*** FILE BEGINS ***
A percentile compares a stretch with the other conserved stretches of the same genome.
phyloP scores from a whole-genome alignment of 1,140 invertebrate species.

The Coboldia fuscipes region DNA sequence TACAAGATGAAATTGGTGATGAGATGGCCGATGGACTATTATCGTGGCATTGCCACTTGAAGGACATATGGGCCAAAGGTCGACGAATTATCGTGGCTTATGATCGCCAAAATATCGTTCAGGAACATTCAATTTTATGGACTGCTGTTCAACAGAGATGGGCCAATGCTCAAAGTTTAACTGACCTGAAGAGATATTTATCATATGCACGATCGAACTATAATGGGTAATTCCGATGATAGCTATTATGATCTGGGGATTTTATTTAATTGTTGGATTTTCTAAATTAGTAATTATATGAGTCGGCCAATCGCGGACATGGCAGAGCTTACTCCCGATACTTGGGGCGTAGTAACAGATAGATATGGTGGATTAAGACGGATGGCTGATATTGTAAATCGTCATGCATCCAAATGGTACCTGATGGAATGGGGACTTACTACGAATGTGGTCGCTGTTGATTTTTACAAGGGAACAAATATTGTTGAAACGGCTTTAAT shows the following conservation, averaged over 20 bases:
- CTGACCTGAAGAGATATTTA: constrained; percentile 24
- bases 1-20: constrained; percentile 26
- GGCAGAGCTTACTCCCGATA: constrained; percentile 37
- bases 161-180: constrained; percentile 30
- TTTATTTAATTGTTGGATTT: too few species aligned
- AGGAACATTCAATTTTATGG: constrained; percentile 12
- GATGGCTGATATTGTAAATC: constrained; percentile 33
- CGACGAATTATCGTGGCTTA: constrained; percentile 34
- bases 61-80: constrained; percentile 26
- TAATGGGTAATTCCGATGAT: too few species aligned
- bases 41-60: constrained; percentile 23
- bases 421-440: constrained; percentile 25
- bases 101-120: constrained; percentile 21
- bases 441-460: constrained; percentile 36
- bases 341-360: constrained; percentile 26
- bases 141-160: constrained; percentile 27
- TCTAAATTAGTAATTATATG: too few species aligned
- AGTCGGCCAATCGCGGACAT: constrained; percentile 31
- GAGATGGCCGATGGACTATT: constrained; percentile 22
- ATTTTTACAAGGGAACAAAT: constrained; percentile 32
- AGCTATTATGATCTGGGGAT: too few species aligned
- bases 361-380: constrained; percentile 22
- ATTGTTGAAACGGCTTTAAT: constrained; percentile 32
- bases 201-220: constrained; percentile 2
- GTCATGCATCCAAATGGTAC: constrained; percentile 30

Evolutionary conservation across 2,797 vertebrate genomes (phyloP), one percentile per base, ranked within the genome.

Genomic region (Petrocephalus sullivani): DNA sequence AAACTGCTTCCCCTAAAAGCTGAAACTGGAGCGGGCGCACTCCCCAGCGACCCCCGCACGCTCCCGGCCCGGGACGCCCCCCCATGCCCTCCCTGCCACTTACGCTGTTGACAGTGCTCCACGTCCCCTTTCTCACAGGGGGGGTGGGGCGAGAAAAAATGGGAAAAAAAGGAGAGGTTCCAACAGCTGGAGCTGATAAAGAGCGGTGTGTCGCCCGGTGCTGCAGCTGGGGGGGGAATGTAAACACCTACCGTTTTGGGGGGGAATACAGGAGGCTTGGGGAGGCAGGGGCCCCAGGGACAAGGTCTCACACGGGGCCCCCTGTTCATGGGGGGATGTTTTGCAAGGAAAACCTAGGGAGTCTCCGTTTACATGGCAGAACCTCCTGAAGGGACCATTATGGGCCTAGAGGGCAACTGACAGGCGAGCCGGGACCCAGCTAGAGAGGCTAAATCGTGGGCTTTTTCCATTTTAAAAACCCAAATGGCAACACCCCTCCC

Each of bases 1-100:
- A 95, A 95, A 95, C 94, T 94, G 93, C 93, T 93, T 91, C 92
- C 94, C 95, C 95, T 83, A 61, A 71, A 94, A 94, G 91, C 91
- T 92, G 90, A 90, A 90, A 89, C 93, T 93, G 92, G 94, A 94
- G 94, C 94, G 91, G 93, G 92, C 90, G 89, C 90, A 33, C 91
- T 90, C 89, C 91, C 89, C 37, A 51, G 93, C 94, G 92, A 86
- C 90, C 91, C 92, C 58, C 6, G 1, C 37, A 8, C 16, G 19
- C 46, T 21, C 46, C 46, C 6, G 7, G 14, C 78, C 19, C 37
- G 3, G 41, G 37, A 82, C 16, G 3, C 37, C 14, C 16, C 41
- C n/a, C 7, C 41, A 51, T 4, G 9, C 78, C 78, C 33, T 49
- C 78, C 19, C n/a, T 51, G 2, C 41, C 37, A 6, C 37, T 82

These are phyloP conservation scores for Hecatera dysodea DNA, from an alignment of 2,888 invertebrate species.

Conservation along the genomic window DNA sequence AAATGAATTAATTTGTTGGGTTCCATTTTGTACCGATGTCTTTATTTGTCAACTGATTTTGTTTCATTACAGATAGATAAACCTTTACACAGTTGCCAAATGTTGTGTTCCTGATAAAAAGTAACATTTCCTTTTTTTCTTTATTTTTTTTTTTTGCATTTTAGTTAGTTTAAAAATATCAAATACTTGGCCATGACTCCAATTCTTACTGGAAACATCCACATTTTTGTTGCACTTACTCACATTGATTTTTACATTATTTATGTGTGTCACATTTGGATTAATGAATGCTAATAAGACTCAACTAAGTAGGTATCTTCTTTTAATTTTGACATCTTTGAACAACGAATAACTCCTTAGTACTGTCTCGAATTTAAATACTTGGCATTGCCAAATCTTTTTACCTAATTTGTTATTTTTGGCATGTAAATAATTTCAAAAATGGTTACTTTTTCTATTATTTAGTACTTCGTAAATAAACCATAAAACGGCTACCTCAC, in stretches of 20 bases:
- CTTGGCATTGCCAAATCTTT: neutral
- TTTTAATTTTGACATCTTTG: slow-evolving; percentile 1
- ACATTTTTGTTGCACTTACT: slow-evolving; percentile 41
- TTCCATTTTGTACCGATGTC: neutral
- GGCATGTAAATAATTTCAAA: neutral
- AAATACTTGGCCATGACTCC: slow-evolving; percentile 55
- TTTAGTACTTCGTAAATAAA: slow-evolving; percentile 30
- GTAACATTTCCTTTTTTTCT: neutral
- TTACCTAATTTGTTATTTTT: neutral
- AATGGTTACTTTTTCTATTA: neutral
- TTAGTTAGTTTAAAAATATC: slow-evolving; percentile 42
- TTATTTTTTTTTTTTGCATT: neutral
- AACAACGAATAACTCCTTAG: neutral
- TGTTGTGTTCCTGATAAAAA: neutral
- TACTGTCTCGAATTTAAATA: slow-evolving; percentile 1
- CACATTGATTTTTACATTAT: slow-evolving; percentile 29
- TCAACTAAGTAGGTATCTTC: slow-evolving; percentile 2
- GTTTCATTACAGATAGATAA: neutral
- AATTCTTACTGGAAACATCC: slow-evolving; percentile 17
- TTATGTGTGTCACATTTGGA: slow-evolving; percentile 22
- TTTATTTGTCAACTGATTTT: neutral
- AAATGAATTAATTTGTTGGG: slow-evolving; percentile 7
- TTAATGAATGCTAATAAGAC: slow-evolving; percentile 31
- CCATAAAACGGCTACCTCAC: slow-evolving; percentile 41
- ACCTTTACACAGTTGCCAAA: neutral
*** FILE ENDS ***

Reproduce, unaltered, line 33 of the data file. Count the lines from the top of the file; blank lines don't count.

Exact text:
- C 94, C 95, C 95, T 83, A 61, A 71, A 94, A 94, G 91, C 91